Inrekor, a new car construction material capable of cutting vehicle weight by up to 30 per cent, has been unveiled by the company with the same name.

Inrekor is an ultra-lightweight structure made up of AAPRO – a propylene-based foam – sandwiched between thin sheets of aluminium.

See pics of the inrekor launch

Inrekor claims the material is significantly lighter than, and just as strong as, conventional current car construction materials.

It also says that inrekor is cheaper to produce than carbonfibre and both elements of its construction are 100 per cent recyclable.

Car chassis and other structures can be made using panels of inrekor bonded together by an adhesive and then strengthened with other pieces to prevent the joins from peeling.

The new construction technique was launched by showcasing a prototype of a Porsche 356 Speedster kit car built with an inrekor-based chassis.

The car – built in association with Chesil Motor Company, which manufactures kit cars – is 15 per cent lighter than the same car made with traditional materials.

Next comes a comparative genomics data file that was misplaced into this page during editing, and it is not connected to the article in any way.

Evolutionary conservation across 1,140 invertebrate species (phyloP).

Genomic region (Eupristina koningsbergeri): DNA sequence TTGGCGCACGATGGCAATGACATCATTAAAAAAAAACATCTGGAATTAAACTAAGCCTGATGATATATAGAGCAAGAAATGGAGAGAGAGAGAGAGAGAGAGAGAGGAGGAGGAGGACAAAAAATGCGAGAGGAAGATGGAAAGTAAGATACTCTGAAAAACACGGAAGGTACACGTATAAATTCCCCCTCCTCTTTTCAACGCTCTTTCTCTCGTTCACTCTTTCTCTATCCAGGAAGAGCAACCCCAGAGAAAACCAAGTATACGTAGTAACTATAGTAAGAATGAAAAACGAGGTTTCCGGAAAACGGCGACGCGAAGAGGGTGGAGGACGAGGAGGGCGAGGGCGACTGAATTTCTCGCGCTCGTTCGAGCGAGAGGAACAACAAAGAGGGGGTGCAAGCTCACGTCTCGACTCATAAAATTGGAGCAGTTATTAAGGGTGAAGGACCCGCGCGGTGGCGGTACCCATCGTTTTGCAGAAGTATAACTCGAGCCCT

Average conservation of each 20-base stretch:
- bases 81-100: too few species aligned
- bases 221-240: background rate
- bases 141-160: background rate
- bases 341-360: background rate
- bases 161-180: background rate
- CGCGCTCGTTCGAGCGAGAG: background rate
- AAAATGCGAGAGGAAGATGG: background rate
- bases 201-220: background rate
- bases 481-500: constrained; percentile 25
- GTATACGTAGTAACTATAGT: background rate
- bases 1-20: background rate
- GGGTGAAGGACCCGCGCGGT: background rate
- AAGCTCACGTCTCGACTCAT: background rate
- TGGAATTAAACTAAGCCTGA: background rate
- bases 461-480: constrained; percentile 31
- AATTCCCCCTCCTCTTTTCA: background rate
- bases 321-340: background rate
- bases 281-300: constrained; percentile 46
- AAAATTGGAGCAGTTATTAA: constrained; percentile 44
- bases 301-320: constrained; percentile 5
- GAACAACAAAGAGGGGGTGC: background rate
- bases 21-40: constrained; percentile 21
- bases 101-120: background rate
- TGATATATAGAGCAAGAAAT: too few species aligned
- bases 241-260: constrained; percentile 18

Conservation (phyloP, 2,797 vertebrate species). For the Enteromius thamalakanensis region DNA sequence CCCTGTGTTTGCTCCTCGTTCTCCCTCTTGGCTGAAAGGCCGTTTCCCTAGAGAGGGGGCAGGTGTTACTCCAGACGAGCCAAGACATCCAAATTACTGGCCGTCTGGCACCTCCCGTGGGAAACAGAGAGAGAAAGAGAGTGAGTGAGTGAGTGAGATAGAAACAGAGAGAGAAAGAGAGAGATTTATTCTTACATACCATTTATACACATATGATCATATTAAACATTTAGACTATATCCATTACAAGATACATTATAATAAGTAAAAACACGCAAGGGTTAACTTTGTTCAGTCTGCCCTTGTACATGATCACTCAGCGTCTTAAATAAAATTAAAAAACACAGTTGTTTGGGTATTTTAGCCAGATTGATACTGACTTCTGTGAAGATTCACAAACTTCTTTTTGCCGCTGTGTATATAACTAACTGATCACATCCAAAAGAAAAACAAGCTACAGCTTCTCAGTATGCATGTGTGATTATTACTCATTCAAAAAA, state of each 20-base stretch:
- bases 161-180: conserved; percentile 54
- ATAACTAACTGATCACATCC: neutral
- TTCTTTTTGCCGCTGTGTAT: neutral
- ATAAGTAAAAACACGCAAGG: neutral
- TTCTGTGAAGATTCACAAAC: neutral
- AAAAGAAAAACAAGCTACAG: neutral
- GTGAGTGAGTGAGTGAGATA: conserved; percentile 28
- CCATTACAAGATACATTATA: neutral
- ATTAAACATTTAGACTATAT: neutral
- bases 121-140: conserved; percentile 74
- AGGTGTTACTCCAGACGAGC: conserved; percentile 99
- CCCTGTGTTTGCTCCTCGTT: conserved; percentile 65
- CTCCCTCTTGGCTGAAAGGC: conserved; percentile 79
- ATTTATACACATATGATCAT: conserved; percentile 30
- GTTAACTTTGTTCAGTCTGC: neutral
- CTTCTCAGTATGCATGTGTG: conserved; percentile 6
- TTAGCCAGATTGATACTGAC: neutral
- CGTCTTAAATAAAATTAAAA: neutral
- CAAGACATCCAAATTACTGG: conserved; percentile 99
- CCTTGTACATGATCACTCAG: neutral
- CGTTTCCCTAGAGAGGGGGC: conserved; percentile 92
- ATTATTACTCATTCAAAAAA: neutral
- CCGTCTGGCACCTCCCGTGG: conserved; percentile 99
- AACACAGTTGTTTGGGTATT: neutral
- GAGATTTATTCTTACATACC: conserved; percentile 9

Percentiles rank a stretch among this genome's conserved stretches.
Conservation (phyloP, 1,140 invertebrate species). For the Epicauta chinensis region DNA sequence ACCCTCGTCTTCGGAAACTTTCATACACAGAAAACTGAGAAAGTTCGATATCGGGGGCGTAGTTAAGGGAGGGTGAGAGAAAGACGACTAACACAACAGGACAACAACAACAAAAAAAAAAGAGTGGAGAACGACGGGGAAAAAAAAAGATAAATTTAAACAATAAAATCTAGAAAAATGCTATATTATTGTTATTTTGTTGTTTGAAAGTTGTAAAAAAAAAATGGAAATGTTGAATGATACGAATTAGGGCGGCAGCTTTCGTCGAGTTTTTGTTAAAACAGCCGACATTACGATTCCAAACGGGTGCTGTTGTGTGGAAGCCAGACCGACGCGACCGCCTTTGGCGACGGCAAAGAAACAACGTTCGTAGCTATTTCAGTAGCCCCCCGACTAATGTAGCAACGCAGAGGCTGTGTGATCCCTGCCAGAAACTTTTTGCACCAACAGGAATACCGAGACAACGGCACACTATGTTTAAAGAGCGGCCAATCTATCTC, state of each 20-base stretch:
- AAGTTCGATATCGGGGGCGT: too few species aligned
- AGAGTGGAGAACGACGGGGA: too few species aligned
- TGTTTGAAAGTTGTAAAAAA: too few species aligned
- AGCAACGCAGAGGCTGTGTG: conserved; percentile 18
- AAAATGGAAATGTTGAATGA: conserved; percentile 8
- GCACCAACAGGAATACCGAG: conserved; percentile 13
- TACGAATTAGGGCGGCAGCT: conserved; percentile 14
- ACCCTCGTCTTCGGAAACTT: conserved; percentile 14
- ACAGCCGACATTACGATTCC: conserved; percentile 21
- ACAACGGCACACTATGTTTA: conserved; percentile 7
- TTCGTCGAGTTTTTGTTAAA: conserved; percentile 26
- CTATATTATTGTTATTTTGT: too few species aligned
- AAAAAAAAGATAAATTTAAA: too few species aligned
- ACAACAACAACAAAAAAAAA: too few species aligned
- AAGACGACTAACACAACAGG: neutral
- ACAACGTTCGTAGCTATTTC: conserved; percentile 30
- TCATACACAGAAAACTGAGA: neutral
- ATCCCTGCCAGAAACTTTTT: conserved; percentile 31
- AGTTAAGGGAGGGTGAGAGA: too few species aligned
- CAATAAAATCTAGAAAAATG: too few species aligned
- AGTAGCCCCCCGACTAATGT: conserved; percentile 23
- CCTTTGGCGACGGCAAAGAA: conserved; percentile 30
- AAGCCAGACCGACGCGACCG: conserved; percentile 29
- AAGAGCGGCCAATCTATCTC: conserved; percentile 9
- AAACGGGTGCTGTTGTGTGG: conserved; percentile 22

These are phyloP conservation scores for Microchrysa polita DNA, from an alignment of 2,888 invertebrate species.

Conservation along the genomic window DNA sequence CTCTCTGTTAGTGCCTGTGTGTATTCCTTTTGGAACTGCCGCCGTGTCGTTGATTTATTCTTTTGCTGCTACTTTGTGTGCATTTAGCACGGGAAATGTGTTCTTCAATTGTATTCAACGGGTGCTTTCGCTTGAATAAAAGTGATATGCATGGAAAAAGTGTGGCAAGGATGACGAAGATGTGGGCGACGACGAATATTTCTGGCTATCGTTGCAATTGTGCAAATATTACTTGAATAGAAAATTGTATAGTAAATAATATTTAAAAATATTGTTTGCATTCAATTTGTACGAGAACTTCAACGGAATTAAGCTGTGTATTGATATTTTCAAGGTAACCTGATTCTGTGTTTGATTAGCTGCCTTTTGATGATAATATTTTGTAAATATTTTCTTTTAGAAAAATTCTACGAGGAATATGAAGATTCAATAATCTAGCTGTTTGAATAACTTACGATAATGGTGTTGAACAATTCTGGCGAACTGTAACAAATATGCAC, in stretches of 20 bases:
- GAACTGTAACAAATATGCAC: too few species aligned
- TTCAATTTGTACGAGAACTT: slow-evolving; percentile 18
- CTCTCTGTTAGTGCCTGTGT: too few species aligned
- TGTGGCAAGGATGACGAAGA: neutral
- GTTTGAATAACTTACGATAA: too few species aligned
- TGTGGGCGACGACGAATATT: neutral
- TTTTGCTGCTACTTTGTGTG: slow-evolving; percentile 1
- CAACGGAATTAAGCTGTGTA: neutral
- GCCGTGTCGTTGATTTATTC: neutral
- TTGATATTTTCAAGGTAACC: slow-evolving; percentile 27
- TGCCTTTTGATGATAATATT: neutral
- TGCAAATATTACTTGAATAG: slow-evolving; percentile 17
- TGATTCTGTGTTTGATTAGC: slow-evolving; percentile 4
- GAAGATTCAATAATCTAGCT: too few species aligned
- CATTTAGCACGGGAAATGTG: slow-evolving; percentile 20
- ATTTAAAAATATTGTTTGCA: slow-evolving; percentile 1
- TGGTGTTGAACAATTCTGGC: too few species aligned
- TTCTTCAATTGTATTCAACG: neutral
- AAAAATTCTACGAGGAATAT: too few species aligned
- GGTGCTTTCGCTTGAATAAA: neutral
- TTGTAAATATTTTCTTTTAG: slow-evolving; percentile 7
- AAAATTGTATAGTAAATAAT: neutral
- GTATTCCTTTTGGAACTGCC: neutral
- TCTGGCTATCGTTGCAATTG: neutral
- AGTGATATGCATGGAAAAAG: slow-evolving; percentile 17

Inrekor also had on show a prototype of a four-seat chassis made with the technique; the firm says inrekor reduces weight from a typical 300kg to 160kg on this type of construction.

The company estimates that a typical family car built with a lightweight inrekor chassis, and other savings that could be made as a result, would weigh 300kg less than a car using current chassis building technology.

The material has undergone independent structural tests by Warwick Manufacturing Group and a crash test at MIRA found that a chassis made out of inrekor performed as well as a Euro NCAP five-star-rated chassis despite weighing around 40kg less. The company says it would like to conduct further tests.

Stewart Morley, technical director of inrekor, said the company already has a contract with a major marine company and is in contact with a major vehicle manufacturer, but would not reveal which one.

“There are programs in place,” he said. “We anticipate a long lead time, however. It could be a year or two years before a concept car is announced.”

Andrew Papworth